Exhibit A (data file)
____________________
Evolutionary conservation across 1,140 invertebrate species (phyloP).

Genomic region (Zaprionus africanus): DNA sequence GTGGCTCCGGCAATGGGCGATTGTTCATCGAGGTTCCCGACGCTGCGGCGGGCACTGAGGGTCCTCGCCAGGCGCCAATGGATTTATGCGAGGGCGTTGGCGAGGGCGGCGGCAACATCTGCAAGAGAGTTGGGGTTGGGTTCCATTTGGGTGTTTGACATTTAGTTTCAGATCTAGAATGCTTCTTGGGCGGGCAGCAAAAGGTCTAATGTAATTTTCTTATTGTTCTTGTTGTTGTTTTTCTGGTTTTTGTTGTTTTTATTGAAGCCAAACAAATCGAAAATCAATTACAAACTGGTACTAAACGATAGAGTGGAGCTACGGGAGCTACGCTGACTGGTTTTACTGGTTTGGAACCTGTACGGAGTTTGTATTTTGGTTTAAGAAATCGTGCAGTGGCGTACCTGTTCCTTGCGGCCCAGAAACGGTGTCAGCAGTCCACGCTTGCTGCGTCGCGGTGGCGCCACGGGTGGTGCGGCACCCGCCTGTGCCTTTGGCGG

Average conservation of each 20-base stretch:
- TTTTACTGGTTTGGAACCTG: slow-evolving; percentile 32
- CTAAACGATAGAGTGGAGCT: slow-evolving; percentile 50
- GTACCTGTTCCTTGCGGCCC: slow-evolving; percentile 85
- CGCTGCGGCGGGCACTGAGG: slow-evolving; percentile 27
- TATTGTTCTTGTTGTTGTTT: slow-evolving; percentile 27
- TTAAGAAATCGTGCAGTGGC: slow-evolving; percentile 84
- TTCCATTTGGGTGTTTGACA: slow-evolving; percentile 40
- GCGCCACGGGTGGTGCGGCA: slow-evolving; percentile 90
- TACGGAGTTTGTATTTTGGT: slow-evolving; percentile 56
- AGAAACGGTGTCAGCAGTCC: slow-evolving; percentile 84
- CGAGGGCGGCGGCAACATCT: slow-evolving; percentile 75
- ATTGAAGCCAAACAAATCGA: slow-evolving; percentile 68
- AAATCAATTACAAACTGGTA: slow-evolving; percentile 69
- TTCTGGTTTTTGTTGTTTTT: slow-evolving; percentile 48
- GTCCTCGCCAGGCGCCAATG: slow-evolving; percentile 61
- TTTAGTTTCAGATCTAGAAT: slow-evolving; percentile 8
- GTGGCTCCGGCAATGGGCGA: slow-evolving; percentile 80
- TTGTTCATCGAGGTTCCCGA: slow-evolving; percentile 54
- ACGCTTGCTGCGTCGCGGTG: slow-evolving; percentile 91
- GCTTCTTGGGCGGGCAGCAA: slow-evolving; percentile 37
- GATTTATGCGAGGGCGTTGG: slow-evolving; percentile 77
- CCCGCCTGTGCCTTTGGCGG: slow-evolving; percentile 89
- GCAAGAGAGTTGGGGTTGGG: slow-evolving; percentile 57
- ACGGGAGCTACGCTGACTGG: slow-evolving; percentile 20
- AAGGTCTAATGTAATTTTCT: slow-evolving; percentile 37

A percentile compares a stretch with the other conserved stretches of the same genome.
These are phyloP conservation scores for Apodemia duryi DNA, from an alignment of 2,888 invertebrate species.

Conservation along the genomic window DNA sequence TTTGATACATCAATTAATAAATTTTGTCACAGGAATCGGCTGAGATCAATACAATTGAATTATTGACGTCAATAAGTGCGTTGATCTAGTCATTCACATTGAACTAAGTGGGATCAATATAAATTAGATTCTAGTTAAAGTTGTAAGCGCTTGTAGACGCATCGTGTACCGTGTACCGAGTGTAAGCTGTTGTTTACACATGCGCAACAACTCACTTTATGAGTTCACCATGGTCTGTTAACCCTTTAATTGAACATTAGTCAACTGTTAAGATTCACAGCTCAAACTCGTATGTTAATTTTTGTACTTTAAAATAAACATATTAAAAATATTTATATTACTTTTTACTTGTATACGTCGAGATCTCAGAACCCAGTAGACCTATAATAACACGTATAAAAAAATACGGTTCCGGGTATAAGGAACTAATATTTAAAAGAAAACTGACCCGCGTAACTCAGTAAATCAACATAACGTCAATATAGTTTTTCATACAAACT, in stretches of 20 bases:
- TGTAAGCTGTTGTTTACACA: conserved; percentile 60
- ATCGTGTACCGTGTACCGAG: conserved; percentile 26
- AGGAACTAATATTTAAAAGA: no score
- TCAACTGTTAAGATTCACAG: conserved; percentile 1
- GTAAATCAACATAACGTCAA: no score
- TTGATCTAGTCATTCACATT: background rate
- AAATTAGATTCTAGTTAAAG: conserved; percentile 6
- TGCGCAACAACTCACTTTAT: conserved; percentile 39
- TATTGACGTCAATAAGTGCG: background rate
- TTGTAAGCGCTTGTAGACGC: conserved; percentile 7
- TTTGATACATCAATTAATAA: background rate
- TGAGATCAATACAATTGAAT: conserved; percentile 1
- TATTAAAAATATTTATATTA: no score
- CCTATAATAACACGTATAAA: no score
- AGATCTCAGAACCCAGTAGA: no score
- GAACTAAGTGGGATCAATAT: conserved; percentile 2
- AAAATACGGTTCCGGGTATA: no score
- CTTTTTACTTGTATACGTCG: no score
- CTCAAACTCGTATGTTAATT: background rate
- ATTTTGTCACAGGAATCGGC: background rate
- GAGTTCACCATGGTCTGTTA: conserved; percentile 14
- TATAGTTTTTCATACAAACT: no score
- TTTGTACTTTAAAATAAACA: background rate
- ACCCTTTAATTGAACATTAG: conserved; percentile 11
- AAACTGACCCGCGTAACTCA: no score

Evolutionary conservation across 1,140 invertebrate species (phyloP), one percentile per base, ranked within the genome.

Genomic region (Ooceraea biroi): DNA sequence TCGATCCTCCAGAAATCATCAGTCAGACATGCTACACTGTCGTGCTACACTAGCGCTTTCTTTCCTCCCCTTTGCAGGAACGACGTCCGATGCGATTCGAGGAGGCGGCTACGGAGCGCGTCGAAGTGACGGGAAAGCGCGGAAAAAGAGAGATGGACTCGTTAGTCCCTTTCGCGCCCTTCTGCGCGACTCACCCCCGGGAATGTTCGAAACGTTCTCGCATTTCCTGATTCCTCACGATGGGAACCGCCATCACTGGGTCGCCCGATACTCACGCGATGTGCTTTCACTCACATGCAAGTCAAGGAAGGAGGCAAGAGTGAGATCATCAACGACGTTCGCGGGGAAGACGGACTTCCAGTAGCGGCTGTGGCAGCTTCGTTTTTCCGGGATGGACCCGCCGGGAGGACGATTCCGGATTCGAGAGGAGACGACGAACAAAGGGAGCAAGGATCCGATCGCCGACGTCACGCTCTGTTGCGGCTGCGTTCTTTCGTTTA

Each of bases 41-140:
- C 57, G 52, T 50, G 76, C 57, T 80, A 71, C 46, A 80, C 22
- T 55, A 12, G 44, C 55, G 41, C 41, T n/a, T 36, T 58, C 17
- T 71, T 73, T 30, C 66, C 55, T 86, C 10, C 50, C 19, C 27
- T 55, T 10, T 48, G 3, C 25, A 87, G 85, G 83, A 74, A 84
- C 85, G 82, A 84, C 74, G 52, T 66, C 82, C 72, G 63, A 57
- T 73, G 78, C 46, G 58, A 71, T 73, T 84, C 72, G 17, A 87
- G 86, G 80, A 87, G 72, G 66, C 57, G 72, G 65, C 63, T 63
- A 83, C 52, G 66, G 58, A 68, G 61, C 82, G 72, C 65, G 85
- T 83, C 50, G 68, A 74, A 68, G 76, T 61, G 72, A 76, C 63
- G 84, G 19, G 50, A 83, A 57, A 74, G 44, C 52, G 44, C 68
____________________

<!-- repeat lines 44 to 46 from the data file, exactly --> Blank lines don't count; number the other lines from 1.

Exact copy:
- TATTAAAAATATTTATATTA: no score
- CCTATAATAACACGTATAAA: no score
- AGATCTCAGAACCCAGTAGA: no score